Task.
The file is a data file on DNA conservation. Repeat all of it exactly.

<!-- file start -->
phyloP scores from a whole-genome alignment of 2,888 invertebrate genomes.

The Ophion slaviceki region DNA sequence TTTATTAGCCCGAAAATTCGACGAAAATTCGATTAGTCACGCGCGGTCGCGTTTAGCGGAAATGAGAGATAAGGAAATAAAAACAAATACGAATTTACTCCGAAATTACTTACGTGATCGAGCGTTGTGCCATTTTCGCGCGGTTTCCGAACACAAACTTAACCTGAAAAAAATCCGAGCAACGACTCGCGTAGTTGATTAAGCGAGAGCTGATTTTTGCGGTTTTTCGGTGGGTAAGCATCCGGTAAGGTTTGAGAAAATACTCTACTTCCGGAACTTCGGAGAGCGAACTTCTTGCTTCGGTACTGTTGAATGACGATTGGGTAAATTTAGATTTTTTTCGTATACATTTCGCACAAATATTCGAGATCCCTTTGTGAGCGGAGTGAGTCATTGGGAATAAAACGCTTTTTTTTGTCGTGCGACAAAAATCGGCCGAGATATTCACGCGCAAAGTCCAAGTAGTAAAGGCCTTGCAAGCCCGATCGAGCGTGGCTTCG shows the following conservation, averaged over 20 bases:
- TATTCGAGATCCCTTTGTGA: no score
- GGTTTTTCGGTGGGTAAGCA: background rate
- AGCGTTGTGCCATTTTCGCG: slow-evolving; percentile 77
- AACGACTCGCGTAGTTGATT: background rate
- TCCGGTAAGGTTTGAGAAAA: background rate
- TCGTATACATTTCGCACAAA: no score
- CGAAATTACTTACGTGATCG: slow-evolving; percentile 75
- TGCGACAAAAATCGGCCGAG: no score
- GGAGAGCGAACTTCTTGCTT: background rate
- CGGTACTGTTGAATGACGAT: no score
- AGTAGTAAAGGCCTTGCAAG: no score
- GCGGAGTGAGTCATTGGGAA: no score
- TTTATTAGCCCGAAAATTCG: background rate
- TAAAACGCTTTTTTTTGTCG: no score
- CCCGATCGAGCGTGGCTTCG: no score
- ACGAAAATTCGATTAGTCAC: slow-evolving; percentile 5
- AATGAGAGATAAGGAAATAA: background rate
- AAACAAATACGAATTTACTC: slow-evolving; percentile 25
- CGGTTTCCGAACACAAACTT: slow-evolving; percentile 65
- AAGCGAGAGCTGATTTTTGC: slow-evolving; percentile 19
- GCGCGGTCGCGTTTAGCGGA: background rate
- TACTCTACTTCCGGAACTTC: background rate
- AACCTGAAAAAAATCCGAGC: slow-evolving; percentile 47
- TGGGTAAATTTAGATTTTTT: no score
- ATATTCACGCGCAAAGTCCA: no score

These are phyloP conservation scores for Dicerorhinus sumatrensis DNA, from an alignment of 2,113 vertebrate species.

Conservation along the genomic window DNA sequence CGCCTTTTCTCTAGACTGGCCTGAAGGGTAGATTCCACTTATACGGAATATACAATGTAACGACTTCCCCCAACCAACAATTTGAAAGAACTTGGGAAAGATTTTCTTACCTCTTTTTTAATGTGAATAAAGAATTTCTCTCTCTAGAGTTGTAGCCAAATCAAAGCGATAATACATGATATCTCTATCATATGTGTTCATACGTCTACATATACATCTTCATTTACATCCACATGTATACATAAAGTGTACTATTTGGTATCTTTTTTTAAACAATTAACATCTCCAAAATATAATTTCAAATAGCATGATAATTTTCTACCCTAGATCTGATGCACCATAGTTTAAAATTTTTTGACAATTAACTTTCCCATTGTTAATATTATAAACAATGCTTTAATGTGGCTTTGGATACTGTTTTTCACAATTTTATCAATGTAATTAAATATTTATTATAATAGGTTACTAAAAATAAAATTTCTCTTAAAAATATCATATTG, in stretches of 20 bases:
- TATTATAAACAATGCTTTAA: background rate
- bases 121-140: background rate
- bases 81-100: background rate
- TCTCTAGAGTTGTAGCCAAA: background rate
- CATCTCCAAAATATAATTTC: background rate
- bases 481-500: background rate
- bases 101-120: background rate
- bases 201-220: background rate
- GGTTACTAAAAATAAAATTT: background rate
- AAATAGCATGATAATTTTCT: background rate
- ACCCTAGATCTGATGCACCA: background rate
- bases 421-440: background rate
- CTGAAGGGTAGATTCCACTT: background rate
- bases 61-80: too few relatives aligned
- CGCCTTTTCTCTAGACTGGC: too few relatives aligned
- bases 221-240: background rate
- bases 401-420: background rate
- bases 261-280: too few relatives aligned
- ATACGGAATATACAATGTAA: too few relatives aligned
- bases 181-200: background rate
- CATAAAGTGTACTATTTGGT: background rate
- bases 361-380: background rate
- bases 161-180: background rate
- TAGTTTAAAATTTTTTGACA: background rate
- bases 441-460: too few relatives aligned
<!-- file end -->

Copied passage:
phyloP scores from a whole-genome alignment of 2,888 invertebrate genomes.

The Ophion slaviceki region DNA sequence TTTATTAGCCCGAAAATTCGACGAAAATTCGATTAGTCACGCGCGGTCGCGTTTAGCGGAAATGAGAGATAAGGAAATAAAAACAAATACGAATTTACTCCGAAATTACTTACGTGATCGAGCGTTGTGCCATTTTCGCGCGGTTTCCGAACACAAACTTAACCTGAAAAAAATCCGAGCAACGACTCGCGTAGTTGATTAAGCGAGAGCTGATTTTTGCGGTTTTTCGGTGGGTAAGCATCCGGTAAGGTTTGAGAAAATACTCTACTTCCGGAACTTCGGAGAGCGAACTTCTTGCTTCGGTACTGTTGAATGACGATTGGGTAAATTTAGATTTTTTTCGTATACATTTCGCACAAATATTCGAGATCCCTTTGTGAGCGGAGTGAGTCATTGGGAATAAAACGCTTTTTTTTGTCGTGCGACAAAAATCGGCCGAGATATTCACGCGCAAAGTCCAAGTAGTAAAGGCCTTGCAAGCCCGATCGAGCGTGGCTTCG shows the following conservation, averaged over 20 bases:
- TATTCGAGATCCCTTTGTGA: no score
- GGTTTTTCGGTGGGTAAGCA: background rate
- AGCGTTGTGCCATTTTCGCG: slow-evolving; percentile 77
- AACGACTCGCGTAGTTGATT: background rate
- TCCGGTAAGGTTTGAGAAAA: background rate
- TCGTATACATTTCGCACAAA: no score
- CGAAATTACTTACGTGATCG: slow-evolving; percentile 75
- TGCGACAAAAATCGGCCGAG: no score
- GGAGAGCGAACTTCTTGCTT: background rate
- CGGTACTGTTGAATGACGAT: no score
- AGTAGTAAAGGCCTTGCAAG: no score
- GCGGAGTGAGTCATTGGGAA: no score
- TTTATTAGCCCGAAAATTCG: background rate
- TAAAACGCTTTTTTTTGTCG: no score
- CCCGATCGAGCGTGGCTTCG: no score
- ACGAAAATTCGATTAGTCAC: slow-evolving; percentile 5
- AATGAGAGATAAGGAAATAA: background rate
- AAACAAATACGAATTTACTC: slow-evolving; percentile 25
- CGGTTTCCGAACACAAACTT: slow-evolving; percentile 65
- AAGCGAGAGCTGATTTTTGC: slow-evolving; percentile 19
- GCGCGGTCGCGTTTAGCGGA: background rate
- TACTCTACTTCCGGAACTTC: background rate
- AACCTGAAAAAAATCCGAGC: slow-evolving; percentile 47
- TGGGTAAATTTAGATTTTTT: no score
- ATATTCACGCGCAAAGTCCA: no score

These are phyloP conservation scores for Dicerorhinus sumatrensis DNA, from an alignment of 2,113 vertebrate species.

Conservation along the genomic window DNA sequence CGCCTTTTCTCTAGACTGGCCTGAAGGGTAGATTCCACTTATACGGAATATACAATGTAACGACTTCCCCCAACCAACAATTTGAAAGAACTTGGGAAAGATTTTCTTACCTCTTTTTTAATGTGAATAAAGAATTTCTCTCTCTAGAGTTGTAGCCAAATCAAAGCGATAATACATGATATCTCTATCATATGTGTTCATACGTCTACATATACATCTTCATTTACATCCACATGTATACATAAAGTGTACTATTTGGTATCTTTTTTTAAACAATTAACATCTCCAAAATATAATTTCAAATAGCATGATAATTTTCTACCCTAGATCTGATGCACCATAGTTTAAAATTTTTTGACAATTAACTTTCCCATTGTTAATATTATAAACAATGCTTTAATGTGGCTTTGGATACTGTTTTTCACAATTTTATCAATGTAATTAAATATTTATTATAATAGGTTACTAAAAATAAAATTTCTCTTAAAAATATCATATTG, in stretches of 20 bases:
- TATTATAAACAATGCTTTAA: background rate
- bases 121-140: background rate
- bases 81-100: background rate
- TCTCTAGAGTTGTAGCCAAA: background rate
- CATCTCCAAAATATAATTTC: background rate
- bases 481-500: background rate
- bases 101-120: background rate
- bases 201-220: background rate
- GGTTACTAAAAATAAAATTT: background rate
- AAATAGCATGATAATTTTCT: background rate
- ACCCTAGATCTGATGCACCA: background rate
- bases 421-440: background rate
- CTGAAGGGTAGATTCCACTT: background rate
- bases 61-80: too few relatives aligned
- CGCCTTTTCTCTAGACTGGC: too few relatives aligned
- bases 221-240: background rate
- bases 401-420: background rate
- bases 261-280: too few relatives aligned
- ATACGGAATATACAATGTAA: too few relatives aligned
- bases 181-200: background rate
- CATAAAGTGTACTATTTGGT: background rate
- bases 361-380: background rate
- bases 161-180: background rate
- TAGTTTAAAATTTTTTGACA: background rate
- bases 441-460: too few relatives aligned